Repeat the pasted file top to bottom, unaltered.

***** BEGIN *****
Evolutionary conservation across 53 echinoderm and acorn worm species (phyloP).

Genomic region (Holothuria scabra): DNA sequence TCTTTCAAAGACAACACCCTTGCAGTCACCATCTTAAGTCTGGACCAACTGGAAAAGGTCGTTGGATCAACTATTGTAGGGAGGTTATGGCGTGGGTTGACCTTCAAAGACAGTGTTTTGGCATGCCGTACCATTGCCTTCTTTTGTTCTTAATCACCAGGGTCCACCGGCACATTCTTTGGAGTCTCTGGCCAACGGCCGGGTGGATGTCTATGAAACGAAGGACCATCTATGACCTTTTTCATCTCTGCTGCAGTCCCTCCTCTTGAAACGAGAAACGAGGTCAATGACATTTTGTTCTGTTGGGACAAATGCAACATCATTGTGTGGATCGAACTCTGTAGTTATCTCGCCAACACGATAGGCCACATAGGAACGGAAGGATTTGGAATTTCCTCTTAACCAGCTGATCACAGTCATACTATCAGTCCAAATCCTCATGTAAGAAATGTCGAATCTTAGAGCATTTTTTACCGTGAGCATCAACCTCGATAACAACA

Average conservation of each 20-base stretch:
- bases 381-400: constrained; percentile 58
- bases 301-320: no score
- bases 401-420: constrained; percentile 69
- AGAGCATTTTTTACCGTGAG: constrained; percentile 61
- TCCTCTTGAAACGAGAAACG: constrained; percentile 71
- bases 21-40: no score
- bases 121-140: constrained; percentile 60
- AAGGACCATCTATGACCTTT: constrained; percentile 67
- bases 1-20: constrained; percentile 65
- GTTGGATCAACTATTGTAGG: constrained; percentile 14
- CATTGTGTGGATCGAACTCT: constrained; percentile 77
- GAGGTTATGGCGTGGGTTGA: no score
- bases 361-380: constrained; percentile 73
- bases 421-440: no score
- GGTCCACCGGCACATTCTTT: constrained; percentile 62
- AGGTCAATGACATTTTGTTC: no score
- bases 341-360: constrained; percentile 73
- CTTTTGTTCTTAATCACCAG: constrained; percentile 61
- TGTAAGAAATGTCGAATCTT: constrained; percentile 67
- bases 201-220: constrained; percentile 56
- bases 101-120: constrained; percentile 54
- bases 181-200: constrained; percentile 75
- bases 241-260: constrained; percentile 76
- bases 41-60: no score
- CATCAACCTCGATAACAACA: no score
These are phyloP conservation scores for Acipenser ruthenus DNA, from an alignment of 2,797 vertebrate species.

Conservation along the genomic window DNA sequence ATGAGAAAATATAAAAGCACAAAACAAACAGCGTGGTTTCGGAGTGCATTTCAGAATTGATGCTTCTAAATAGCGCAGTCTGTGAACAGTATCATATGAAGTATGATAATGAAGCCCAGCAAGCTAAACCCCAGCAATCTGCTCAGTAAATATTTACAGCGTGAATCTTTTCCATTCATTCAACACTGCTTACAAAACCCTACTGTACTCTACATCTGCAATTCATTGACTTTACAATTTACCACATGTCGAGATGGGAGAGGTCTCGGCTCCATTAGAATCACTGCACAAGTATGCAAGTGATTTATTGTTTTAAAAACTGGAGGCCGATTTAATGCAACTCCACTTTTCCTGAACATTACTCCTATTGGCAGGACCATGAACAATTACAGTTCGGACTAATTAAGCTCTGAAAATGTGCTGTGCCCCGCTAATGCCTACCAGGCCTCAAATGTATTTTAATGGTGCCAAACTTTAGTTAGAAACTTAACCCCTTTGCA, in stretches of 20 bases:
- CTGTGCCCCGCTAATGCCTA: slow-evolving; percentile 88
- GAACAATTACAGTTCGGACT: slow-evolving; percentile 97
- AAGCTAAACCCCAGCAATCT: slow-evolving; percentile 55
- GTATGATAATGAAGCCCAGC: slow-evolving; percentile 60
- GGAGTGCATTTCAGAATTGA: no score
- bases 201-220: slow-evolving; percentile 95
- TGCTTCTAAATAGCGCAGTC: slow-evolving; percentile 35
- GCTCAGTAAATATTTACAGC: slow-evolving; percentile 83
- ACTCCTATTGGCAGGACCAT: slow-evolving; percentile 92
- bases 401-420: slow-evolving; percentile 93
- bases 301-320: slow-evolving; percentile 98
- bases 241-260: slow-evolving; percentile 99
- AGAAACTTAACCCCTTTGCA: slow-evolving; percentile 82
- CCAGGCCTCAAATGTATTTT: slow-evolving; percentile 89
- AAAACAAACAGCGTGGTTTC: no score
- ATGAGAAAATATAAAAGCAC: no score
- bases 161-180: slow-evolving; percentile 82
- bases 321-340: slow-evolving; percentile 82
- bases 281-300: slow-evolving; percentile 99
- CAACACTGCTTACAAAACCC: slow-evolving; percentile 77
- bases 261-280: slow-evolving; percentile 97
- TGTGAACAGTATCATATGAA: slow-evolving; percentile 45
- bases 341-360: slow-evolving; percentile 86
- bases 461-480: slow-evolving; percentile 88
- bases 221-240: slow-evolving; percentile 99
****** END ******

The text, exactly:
Evolutionary conservation across 53 echinoderm and acorn worm species (phyloP).

Genomic region (Holothuria scabra): DNA sequence TCTTTCAAAGACAACACCCTTGCAGTCACCATCTTAAGTCTGGACCAACTGGAAAAGGTCGTTGGATCAACTATTGTAGGGAGGTTATGGCGTGGGTTGACCTTCAAAGACAGTGTTTTGGCATGCCGTACCATTGCCTTCTTTTGTTCTTAATCACCAGGGTCCACCGGCACATTCTTTGGAGTCTCTGGCCAACGGCCGGGTGGATGTCTATGAAACGAAGGACCATCTATGACCTTTTTCATCTCTGCTGCAGTCCCTCCTCTTGAAACGAGAAACGAGGTCAATGACATTTTGTTCTGTTGGGACAAATGCAACATCATTGTGTGGATCGAACTCTGTAGTTATCTCGCCAACACGATAGGCCACATAGGAACGGAAGGATTTGGAATTTCCTCTTAACCAGCTGATCACAGTCATACTATCAGTCCAAATCCTCATGTAAGAAATGTCGAATCTTAGAGCATTTTTTACCGTGAGCATCAACCTCGATAACAACA

Average conservation of each 20-base stretch:
- bases 381-400: constrained; percentile 58
- bases 301-320: no score
- bases 401-420: constrained; percentile 69
- AGAGCATTTTTTACCGTGAG: constrained; percentile 61
- TCCTCTTGAAACGAGAAACG: constrained; percentile 71
- bases 21-40: no score
- bases 121-140: constrained; percentile 60
- AAGGACCATCTATGACCTTT: constrained; percentile 67
- bases 1-20: constrained; percentile 65
- GTTGGATCAACTATTGTAGG: constrained; percentile 14
- CATTGTGTGGATCGAACTCT: constrained; percentile 77
- GAGGTTATGGCGTGGGTTGA: no score
- bases 361-380: constrained; percentile 73
- bases 421-440: no score
- GGTCCACCGGCACATTCTTT: constrained; percentile 62
- AGGTCAATGACATTTTGTTC: no score
- bases 341-360: constrained; percentile 73
- CTTTTGTTCTTAATCACCAG: constrained; percentile 61
- TGTAAGAAATGTCGAATCTT: constrained; percentile 67
- bases 201-220: constrained; percentile 56
- bases 101-120: constrained; percentile 54
- bases 181-200: constrained; percentile 75
- bases 241-260: constrained; percentile 76
- bases 41-60: no score
- CATCAACCTCGATAACAACA: no score
These are phyloP conservation scores for Acipenser ruthenus DNA, from an alignment of 2,797 vertebrate species.

Conservation along the genomic window DNA sequence ATGAGAAAATATAAAAGCACAAAACAAACAGCGTGGTTTCGGAGTGCATTTCAGAATTGATGCTTCTAAATAGCGCAGTCTGTGAACAGTATCATATGAAGTATGATAATGAAGCCCAGCAAGCTAAACCCCAGCAATCTGCTCAGTAAATATTTACAGCGTGAATCTTTTCCATTCATTCAACACTGCTTACAAAACCCTACTGTACTCTACATCTGCAATTCATTGACTTTACAATTTACCACATGTCGAGATGGGAGAGGTCTCGGCTCCATTAGAATCACTGCACAAGTATGCAAGTGATTTATTGTTTTAAAAACTGGAGGCCGATTTAATGCAACTCCACTTTTCCTGAACATTACTCCTATTGGCAGGACCATGAACAATTACAGTTCGGACTAATTAAGCTCTGAAAATGTGCTGTGCCCCGCTAATGCCTACCAGGCCTCAAATGTATTTTAATGGTGCCAAACTTTAGTTAGAAACTTAACCCCTTTGCA, in stretches of 20 bases:
- CTGTGCCCCGCTAATGCCTA: slow-evolving; percentile 88
- GAACAATTACAGTTCGGACT: slow-evolving; percentile 97
- AAGCTAAACCCCAGCAATCT: slow-evolving; percentile 55
- GTATGATAATGAAGCCCAGC: slow-evolving; percentile 60
- GGAGTGCATTTCAGAATTGA: no score
- bases 201-220: slow-evolving; percentile 95
- TGCTTCTAAATAGCGCAGTC: slow-evolving; percentile 35
- GCTCAGTAAATATTTACAGC: slow-evolving; percentile 83
- ACTCCTATTGGCAGGACCAT: slow-evolving; percentile 92
- bases 401-420: slow-evolving; percentile 93
- bases 301-320: slow-evolving; percentile 98
- bases 241-260: slow-evolving; percentile 99
- AGAAACTTAACCCCTTTGCA: slow-evolving; percentile 82
- CCAGGCCTCAAATGTATTTT: slow-evolving; percentile 89
- AAAACAAACAGCGTGGTTTC: no score
- ATGAGAAAATATAAAAGCAC: no score
- bases 161-180: slow-evolving; percentile 82
- bases 321-340: slow-evolving; percentile 82
- bases 281-300: slow-evolving; percentile 99
- CAACACTGCTTACAAAACCC: slow-evolving; percentile 77
- bases 261-280: slow-evolving; percentile 97
- TGTGAACAGTATCATATGAA: slow-evolving; percentile 45
- bases 341-360: slow-evolving; percentile 86
- bases 461-480: slow-evolving; percentile 88
- bases 221-240: slow-evolving; percentile 99